She put her ID and pass back into her purse, checking to see that the envelope of cash Mrs. Lafont had given her as a Christmas tip was still safe in the bottom of her bag. Satisfied, she took out a small compact and looked into it instead of at the passing high rises or the river front parks her maid’s pass would never admit her to. In the mirror she saw two men she didn’t notice when she boarded the car, or remember seeing come down the aisle.
One was an older Anglo in a faded t-shirt, some design with a skull and a gun that said Defend, perhaps a retired soldado negro from one of the security districts. . Next to him was another man in a dark hoodie with the top pulled so far up and over his head that she could not see his face. It was so dark under the hood she thought he must be a Black, but she could not be sure. She was amazed the guard had not stopped this odd pair and hauled them off the car for further questioning. Even if the hooded one wasn’t a Black, and you never saw them inside the river front security districts, even if he were also an Anglo, wearing his face covered like that would be all the excuse they would need.
The hooded one turned toward her as she watched them in the mirror, and still she could not see his face in the mirror. She snapped it shut and shuddered as she crossed herself and kissed her thumb, murmuring the last phrases of a Hail Mary under her breath. As she did so the last of the high rises passed them by, and the Old Quarter began. Her grandmother had taken her down to the cathedral when she was a child, before the security districts replaced the old police and instituted the passes. They would sit among the pigeons and tourists and grandmother would tell her of her own girlhood in Mexico, of the cathedral on a square where the boys walked one way and the girls another on a Sunday afternoon, where she had met her grandfather, back in the years before he came to the city to work after the first flood.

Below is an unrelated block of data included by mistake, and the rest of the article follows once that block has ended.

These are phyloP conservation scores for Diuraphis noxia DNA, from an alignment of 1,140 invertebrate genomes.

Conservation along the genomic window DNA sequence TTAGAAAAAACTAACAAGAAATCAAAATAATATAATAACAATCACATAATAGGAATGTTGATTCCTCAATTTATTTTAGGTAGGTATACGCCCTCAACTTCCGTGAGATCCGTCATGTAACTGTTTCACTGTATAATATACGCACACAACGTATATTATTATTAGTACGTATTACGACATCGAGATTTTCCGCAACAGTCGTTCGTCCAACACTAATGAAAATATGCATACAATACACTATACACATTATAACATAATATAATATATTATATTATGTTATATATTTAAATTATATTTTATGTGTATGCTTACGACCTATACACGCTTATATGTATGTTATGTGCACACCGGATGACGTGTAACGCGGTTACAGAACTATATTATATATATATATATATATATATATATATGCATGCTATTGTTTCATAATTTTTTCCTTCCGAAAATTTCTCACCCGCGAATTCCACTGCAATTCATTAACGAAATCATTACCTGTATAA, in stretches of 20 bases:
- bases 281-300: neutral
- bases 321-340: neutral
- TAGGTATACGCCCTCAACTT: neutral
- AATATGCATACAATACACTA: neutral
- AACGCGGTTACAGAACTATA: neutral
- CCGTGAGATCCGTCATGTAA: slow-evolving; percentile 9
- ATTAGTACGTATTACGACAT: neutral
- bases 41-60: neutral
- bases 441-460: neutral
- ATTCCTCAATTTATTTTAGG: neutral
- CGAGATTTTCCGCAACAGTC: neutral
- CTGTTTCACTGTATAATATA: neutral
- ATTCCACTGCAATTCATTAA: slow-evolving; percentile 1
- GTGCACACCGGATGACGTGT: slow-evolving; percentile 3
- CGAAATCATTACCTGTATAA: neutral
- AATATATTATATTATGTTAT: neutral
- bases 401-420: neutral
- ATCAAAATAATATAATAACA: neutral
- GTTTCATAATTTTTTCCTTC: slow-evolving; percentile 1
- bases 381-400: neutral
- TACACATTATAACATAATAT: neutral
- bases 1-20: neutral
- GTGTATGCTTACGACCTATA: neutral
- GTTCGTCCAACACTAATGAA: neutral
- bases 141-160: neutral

She crossed herself again, feeling safer as the three towers of the church passed. She turned her head to watch them go by. In the corner of her eye she saw the seats where the hooded one and his companion had been were empty. The car had not stopped, and no one had gotten off. Her head snapped back to the front. Without looking down her hands fished deep into her bag and she dug out her rosary.
Scrouge did a walk through survey of the house. The dishwasher was whirring away in the dark kitchen, and all of the food put away. He took away the last shreds of wrapping paper from the cat, and tucked away the important looking bits of paper or odd bits of gifts. The Santa presents for the kids were laid out by the dining room fireplace. The cookies were out for the Big Guy (his teenage children had rolled their eyes), and he snagged one off the plate as he passed. His wife and children were all asleep. Christmas Eve was almost done.
He slipped quietly into the room they called the walk through closet, the one closest to their back bedroom on that side of the shotgun house, and took off his dressy Christmas Eve clothes. He pulled on some comfortable jeans and a Defend New Orleans t-shirt, one of almost a dozen he owned emblazoned with some emblem or slogan about saving the city. It was time for one last Christmas tradition.